A populist sentiment that I’ve often heard is that we, as a country, would be better governed by the first 535 names in the phonebook than we are by the 535 elected representatives in Congress. It’s a tidy little expression of peoples’ hatred of politicians in general and of Washington politics specifically. It’s cute and it’s interesting as a thought exercise, but it’s ludicrous — and not just because it’d be hard to parse a hundred different "Congressman Adams."

A populist sentiment that I’ve often heard is that we, as a country, would be better governed by the first 535 names in the phonebook than we are by the 535 elected representatives in Congress. It’s a tidy little expression of peoples’ hatred of politicians in general and of Washington politics specifically. It’s cute and it’s interesting as a thought exercise, but it’s ludicrous — and not just because it’d be hard to parse a hundred different "Congressman Adams."


People tend to think that an everyman makes a great political leader, and as such, nearly all politicians try to sell their stories as rags-to-riches. "He understands the working class," voters reason, or, "She’ll be more honest if she’s never been a politician before." This is utter bunk, and I’m not just spitballing; I speak from experience.


During my career in Colorado, I was hired by the campaign of an everyman who was running to be governor of the state. He rose to prominence as a kind of last-man-standing after the prohibitive favorite for the Republican nomination became mired in a plagiarism scandal. My guy was a kind man, a good person, and a spectacular failure as a statewide candidate.


His background was unexceptional and pockmarked by periods of struggle, both professional and personal — just like most any other person you’d pull off the street. Once he found himself in the spotlight, he learned his political opinions weren’t fully thought-through, and his bid for the governor’s mansion crumbled under the scrutiny of his policies and his past.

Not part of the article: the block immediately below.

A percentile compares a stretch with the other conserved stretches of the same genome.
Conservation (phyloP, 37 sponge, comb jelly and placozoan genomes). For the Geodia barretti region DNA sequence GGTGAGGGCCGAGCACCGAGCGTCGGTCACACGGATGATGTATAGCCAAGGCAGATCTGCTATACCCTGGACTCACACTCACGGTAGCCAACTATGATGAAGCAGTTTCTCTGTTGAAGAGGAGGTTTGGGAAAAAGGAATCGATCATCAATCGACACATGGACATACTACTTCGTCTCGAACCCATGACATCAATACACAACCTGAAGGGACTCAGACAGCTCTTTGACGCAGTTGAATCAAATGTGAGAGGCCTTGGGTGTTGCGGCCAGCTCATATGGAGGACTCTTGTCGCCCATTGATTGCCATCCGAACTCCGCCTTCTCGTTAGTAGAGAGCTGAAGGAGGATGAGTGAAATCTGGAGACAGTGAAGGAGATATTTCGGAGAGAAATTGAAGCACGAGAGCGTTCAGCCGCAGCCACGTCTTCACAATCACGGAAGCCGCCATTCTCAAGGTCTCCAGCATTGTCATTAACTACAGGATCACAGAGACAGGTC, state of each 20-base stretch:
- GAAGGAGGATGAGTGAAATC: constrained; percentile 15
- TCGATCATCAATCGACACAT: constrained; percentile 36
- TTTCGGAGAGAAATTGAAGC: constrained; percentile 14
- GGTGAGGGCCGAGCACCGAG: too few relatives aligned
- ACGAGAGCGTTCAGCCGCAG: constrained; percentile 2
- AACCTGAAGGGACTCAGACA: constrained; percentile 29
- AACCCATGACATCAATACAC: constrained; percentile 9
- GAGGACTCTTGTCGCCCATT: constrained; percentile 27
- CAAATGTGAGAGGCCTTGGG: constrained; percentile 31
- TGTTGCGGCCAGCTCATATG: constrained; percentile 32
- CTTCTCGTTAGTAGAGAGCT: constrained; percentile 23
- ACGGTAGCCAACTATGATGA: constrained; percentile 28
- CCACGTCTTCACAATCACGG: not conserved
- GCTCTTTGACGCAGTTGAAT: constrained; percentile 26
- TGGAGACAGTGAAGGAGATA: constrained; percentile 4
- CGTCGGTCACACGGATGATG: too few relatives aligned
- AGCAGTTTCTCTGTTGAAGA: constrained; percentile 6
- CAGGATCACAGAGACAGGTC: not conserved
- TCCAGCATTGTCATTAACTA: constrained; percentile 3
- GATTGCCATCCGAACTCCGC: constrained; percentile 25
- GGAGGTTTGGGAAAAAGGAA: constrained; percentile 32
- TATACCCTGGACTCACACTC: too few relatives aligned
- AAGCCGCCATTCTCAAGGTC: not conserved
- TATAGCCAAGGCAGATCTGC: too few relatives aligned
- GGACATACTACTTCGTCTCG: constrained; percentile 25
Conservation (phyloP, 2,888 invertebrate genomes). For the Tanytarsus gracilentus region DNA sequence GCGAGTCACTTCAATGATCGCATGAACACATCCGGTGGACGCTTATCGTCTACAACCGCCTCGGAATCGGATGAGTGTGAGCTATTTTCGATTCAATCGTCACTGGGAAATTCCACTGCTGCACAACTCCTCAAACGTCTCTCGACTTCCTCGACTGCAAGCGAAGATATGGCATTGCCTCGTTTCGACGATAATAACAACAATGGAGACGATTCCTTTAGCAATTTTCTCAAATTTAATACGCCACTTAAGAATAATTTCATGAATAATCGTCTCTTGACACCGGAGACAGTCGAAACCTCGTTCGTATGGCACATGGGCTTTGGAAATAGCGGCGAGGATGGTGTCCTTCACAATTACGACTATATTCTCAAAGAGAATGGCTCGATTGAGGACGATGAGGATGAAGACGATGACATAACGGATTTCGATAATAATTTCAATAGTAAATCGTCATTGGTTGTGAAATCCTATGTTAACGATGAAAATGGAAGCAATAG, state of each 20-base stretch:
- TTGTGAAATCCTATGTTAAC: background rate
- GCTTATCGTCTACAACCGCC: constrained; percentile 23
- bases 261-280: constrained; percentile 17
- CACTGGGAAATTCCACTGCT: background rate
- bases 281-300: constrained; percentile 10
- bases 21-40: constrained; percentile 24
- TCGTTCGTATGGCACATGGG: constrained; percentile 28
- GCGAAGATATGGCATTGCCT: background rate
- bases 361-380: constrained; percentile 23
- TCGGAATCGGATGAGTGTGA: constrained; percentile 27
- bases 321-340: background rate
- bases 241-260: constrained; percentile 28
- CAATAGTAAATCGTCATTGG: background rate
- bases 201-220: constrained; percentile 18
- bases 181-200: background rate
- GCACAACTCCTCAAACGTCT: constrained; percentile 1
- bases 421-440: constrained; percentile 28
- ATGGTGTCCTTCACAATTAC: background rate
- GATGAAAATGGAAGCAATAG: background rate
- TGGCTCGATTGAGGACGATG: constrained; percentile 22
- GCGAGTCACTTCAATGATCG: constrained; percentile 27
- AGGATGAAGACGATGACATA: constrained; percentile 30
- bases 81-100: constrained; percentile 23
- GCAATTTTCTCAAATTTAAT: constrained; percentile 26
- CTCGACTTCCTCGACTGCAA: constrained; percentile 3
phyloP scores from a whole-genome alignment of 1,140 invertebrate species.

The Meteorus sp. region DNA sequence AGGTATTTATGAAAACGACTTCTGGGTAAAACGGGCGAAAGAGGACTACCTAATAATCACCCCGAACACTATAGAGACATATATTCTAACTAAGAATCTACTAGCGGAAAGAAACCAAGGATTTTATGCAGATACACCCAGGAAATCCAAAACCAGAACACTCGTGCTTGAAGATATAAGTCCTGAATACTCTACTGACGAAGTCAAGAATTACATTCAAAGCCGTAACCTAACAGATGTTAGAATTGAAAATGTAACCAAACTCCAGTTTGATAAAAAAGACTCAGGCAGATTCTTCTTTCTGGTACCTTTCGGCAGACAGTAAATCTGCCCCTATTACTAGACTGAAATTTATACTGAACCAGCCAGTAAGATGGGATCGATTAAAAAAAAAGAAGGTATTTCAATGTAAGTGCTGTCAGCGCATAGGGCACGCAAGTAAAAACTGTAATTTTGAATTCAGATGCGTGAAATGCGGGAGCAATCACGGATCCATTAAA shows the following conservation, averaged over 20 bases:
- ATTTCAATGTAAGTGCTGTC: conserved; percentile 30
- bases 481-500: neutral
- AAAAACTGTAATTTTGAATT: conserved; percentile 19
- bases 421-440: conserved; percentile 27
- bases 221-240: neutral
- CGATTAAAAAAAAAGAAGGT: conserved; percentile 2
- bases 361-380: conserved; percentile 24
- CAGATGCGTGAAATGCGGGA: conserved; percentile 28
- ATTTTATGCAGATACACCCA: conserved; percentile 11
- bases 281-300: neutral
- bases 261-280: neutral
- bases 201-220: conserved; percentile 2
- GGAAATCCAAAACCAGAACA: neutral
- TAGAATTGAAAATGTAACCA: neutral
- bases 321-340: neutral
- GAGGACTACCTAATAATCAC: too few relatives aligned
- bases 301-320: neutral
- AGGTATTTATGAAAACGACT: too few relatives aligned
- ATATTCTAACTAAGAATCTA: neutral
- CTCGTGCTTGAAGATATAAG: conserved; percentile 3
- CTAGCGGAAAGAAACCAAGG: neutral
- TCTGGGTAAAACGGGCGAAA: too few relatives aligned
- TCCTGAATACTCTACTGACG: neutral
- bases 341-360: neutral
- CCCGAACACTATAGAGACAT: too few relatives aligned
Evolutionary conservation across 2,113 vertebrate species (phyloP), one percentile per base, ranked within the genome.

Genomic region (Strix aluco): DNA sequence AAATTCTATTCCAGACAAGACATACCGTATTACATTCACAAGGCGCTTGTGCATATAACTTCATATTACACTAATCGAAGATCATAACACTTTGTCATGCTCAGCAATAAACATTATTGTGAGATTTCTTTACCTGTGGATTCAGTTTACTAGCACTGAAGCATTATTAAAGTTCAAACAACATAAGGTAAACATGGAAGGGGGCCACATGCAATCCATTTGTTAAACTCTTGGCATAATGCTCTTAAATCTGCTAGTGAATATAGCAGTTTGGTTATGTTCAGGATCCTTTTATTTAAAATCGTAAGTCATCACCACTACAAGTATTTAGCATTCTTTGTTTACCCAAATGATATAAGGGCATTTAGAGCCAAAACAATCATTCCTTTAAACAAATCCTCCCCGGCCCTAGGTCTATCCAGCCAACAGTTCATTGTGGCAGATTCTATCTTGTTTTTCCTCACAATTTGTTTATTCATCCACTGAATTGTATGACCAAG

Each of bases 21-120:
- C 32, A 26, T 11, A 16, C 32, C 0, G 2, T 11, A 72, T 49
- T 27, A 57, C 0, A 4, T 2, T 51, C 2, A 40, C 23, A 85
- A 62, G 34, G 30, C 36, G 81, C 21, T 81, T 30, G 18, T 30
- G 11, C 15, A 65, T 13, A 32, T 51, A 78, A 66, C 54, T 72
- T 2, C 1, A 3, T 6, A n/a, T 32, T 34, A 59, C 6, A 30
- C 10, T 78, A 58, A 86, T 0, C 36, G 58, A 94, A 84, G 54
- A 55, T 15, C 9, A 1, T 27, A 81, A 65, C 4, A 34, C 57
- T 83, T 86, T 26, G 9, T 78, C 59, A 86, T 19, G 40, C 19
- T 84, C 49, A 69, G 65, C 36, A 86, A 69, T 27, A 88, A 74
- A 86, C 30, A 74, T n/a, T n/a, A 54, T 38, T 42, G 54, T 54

I’d wager that the vast majority of "the first 535 names in the phonebook" would find a similar fate in politics. Among them would be numerous people of below-average intelligence, people with all sorts of skeletons in their closets, and people who didn’t understand the first thing about what makes the country tick. If you’re thinking, "That doesn’t sound much different than the current lot," well, you’re fooling yourself.


Getting elected to high political office is a withering wringer designed to separate the intellectual wheat from the chaff. It’s exceptionally difficult for stupid people to rise through the ranks. (That’s not to say it doesn’t happen, but when it does, it’s because they surround themselves with smart people.) This is all a good thing.


The fact that there are 169 lawyers in Congress is used to savage the make-up of the group, but this, too, is a crock. Who would you rather have writing a law, someone who’s been to law school or someone who struggled to pass high school English? You’re going to find a whole lot of the latter in the phonebook.


The most prevelent concern I hear from people about the electoral process is that it favors people with money, but that’s only half true. While I’ll save my complete thoughts on the subject for another day, suffice to say that money flows naturally to the best candidate, and the best candidate is often someone who’s achieved success in the business sector.


The most legitimate complaint I could lodge against the current electoral system is that the media — and by extension, the voters — punish too harshly those who have made mistakes as young adults. It’s entirely possible to be a screw-up at 21 and Congressional material at 41, but we don’t vote like it.


In general, Congress is made up of smart, hard-working people who want to keep their jobs by delivering services to constituents. As I’ve said in this space before, the problem is that we hold it against everybody else’s Congressman for repping his local interests instead of our local interests.


But to suggest we’d be better off with a random collection of strangers is like saying the Dallas Cowboys would be better off with a team of blokes culled off the street. You may hate Tony Romo and you may hate your Senator, but suffice to say an everyman would be hard pressed to do the job of either.